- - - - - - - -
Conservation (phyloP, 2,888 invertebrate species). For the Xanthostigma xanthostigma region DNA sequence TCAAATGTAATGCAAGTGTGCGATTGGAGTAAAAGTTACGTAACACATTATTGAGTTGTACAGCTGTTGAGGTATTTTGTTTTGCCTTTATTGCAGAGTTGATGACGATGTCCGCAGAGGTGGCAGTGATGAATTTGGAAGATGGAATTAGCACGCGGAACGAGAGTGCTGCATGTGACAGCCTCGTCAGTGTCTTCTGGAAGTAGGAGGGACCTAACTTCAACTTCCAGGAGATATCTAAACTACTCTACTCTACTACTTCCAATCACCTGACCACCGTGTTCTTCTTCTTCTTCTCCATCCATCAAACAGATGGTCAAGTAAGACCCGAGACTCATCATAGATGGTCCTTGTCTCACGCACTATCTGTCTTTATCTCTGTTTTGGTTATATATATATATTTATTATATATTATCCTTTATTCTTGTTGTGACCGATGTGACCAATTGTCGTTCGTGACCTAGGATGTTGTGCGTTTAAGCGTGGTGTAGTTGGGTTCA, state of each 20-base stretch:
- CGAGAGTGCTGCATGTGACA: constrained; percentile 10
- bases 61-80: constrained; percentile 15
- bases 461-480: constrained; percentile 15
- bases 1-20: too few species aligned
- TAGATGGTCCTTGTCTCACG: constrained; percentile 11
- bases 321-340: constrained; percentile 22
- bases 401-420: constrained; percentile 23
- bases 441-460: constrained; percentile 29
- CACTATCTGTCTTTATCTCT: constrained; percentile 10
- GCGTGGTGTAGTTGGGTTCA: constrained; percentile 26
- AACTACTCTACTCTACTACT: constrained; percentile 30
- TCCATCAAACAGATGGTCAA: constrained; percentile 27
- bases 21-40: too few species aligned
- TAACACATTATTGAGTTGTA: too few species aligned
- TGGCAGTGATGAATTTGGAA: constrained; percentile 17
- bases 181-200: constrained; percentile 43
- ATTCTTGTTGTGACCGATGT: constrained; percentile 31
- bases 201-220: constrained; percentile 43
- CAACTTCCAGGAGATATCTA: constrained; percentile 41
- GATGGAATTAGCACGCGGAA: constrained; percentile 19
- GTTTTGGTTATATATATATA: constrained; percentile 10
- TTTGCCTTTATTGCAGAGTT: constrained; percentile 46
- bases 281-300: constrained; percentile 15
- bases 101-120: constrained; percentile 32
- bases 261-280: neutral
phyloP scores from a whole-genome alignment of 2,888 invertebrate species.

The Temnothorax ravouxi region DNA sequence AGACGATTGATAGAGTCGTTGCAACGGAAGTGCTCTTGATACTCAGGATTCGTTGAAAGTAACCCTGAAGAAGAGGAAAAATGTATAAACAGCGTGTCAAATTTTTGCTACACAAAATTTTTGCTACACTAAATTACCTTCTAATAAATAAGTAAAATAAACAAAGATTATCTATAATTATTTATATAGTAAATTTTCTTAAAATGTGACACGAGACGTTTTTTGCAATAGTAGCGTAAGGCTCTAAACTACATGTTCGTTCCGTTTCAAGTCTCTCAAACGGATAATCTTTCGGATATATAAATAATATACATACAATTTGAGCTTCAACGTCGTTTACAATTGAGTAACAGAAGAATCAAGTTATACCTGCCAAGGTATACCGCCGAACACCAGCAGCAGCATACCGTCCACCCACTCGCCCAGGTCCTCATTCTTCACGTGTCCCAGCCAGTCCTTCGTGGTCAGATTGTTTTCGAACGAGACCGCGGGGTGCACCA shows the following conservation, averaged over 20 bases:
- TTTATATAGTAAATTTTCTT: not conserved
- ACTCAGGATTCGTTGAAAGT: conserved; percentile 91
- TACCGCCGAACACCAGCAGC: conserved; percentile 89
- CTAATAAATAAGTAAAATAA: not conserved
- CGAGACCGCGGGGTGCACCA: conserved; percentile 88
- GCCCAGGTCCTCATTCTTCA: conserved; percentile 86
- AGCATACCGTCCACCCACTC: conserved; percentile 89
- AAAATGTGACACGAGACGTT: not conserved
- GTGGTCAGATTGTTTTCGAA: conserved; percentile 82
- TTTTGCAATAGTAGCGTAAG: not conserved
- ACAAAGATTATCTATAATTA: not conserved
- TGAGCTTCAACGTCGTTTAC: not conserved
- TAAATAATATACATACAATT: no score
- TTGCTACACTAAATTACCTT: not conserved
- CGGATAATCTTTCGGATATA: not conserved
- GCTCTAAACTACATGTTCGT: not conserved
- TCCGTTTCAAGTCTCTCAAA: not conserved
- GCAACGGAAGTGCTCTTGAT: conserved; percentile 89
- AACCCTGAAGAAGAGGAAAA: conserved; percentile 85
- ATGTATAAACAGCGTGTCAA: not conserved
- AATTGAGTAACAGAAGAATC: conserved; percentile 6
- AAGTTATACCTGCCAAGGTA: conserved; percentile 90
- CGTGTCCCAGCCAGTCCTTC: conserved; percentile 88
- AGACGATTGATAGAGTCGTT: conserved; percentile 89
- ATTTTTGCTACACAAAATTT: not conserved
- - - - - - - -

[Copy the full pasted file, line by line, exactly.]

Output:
Conservation (phyloP, 2,888 invertebrate species). For the Xanthostigma xanthostigma region DNA sequence TCAAATGTAATGCAAGTGTGCGATTGGAGTAAAAGTTACGTAACACATTATTGAGTTGTACAGCTGTTGAGGTATTTTGTTTTGCCTTTATTGCAGAGTTGATGACGATGTCCGCAGAGGTGGCAGTGATGAATTTGGAAGATGGAATTAGCACGCGGAACGAGAGTGCTGCATGTGACAGCCTCGTCAGTGTCTTCTGGAAGTAGGAGGGACCTAACTTCAACTTCCAGGAGATATCTAAACTACTCTACTCTACTACTTCCAATCACCTGACCACCGTGTTCTTCTTCTTCTTCTCCATCCATCAAACAGATGGTCAAGTAAGACCCGAGACTCATCATAGATGGTCCTTGTCTCACGCACTATCTGTCTTTATCTCTGTTTTGGTTATATATATATATTTATTATATATTATCCTTTATTCTTGTTGTGACCGATGTGACCAATTGTCGTTCGTGACCTAGGATGTTGTGCGTTTAAGCGTGGTGTAGTTGGGTTCA, state of each 20-base stretch:
- CGAGAGTGCTGCATGTGACA: constrained; percentile 10
- bases 61-80: constrained; percentile 15
- bases 461-480: constrained; percentile 15
- bases 1-20: too few species aligned
- TAGATGGTCCTTGTCTCACG: constrained; percentile 11
- bases 321-340: constrained; percentile 22
- bases 401-420: constrained; percentile 23
- bases 441-460: constrained; percentile 29
- CACTATCTGTCTTTATCTCT: constrained; percentile 10
- GCGTGGTGTAGTTGGGTTCA: constrained; percentile 26
- AACTACTCTACTCTACTACT: constrained; percentile 30
- TCCATCAAACAGATGGTCAA: constrained; percentile 27
- bases 21-40: too few species aligned
- TAACACATTATTGAGTTGTA: too few species aligned
- TGGCAGTGATGAATTTGGAA: constrained; percentile 17
- bases 181-200: constrained; percentile 43
- ATTCTTGTTGTGACCGATGT: constrained; percentile 31
- bases 201-220: constrained; percentile 43
- CAACTTCCAGGAGATATCTA: constrained; percentile 41
- GATGGAATTAGCACGCGGAA: constrained; percentile 19
- GTTTTGGTTATATATATATA: constrained; percentile 10
- TTTGCCTTTATTGCAGAGTT: constrained; percentile 46
- bases 281-300: constrained; percentile 15
- bases 101-120: constrained; percentile 32
- bases 261-280: neutral
phyloP scores from a whole-genome alignment of 2,888 invertebrate species.

The Temnothorax ravouxi region DNA sequence AGACGATTGATAGAGTCGTTGCAACGGAAGTGCTCTTGATACTCAGGATTCGTTGAAAGTAACCCTGAAGAAGAGGAAAAATGTATAAACAGCGTGTCAAATTTTTGCTACACAAAATTTTTGCTACACTAAATTACCTTCTAATAAATAAGTAAAATAAACAAAGATTATCTATAATTATTTATATAGTAAATTTTCTTAAAATGTGACACGAGACGTTTTTTGCAATAGTAGCGTAAGGCTCTAAACTACATGTTCGTTCCGTTTCAAGTCTCTCAAACGGATAATCTTTCGGATATATAAATAATATACATACAATTTGAGCTTCAACGTCGTTTACAATTGAGTAACAGAAGAATCAAGTTATACCTGCCAAGGTATACCGCCGAACACCAGCAGCAGCATACCGTCCACCCACTCGCCCAGGTCCTCATTCTTCACGTGTCCCAGCCAGTCCTTCGTGGTCAGATTGTTTTCGAACGAGACCGCGGGGTGCACCA shows the following conservation, averaged over 20 bases:
- TTTATATAGTAAATTTTCTT: not conserved
- ACTCAGGATTCGTTGAAAGT: conserved; percentile 91
- TACCGCCGAACACCAGCAGC: conserved; percentile 89
- CTAATAAATAAGTAAAATAA: not conserved
- CGAGACCGCGGGGTGCACCA: conserved; percentile 88
- GCCCAGGTCCTCATTCTTCA: conserved; percentile 86
- AGCATACCGTCCACCCACTC: conserved; percentile 89
- AAAATGTGACACGAGACGTT: not conserved
- GTGGTCAGATTGTTTTCGAA: conserved; percentile 82
- TTTTGCAATAGTAGCGTAAG: not conserved
- ACAAAGATTATCTATAATTA: not conserved
- TGAGCTTCAACGTCGTTTAC: not conserved
- TAAATAATATACATACAATT: no score
- TTGCTACACTAAATTACCTT: not conserved
- CGGATAATCTTTCGGATATA: not conserved
- GCTCTAAACTACATGTTCGT: not conserved
- TCCGTTTCAAGTCTCTCAAA: not conserved
- GCAACGGAAGTGCTCTTGAT: conserved; percentile 89
- AACCCTGAAGAAGAGGAAAA: conserved; percentile 85
- ATGTATAAACAGCGTGTCAA: not conserved
- AATTGAGTAACAGAAGAATC: conserved; percentile 6
- AAGTTATACCTGCCAAGGTA: conserved; percentile 90
- CGTGTCCCAGCCAGTCCTTC: conserved; percentile 88
- AGACGATTGATAGAGTCGTT: conserved; percentile 89
- ATTTTTGCTACACAAAATTT: not conserved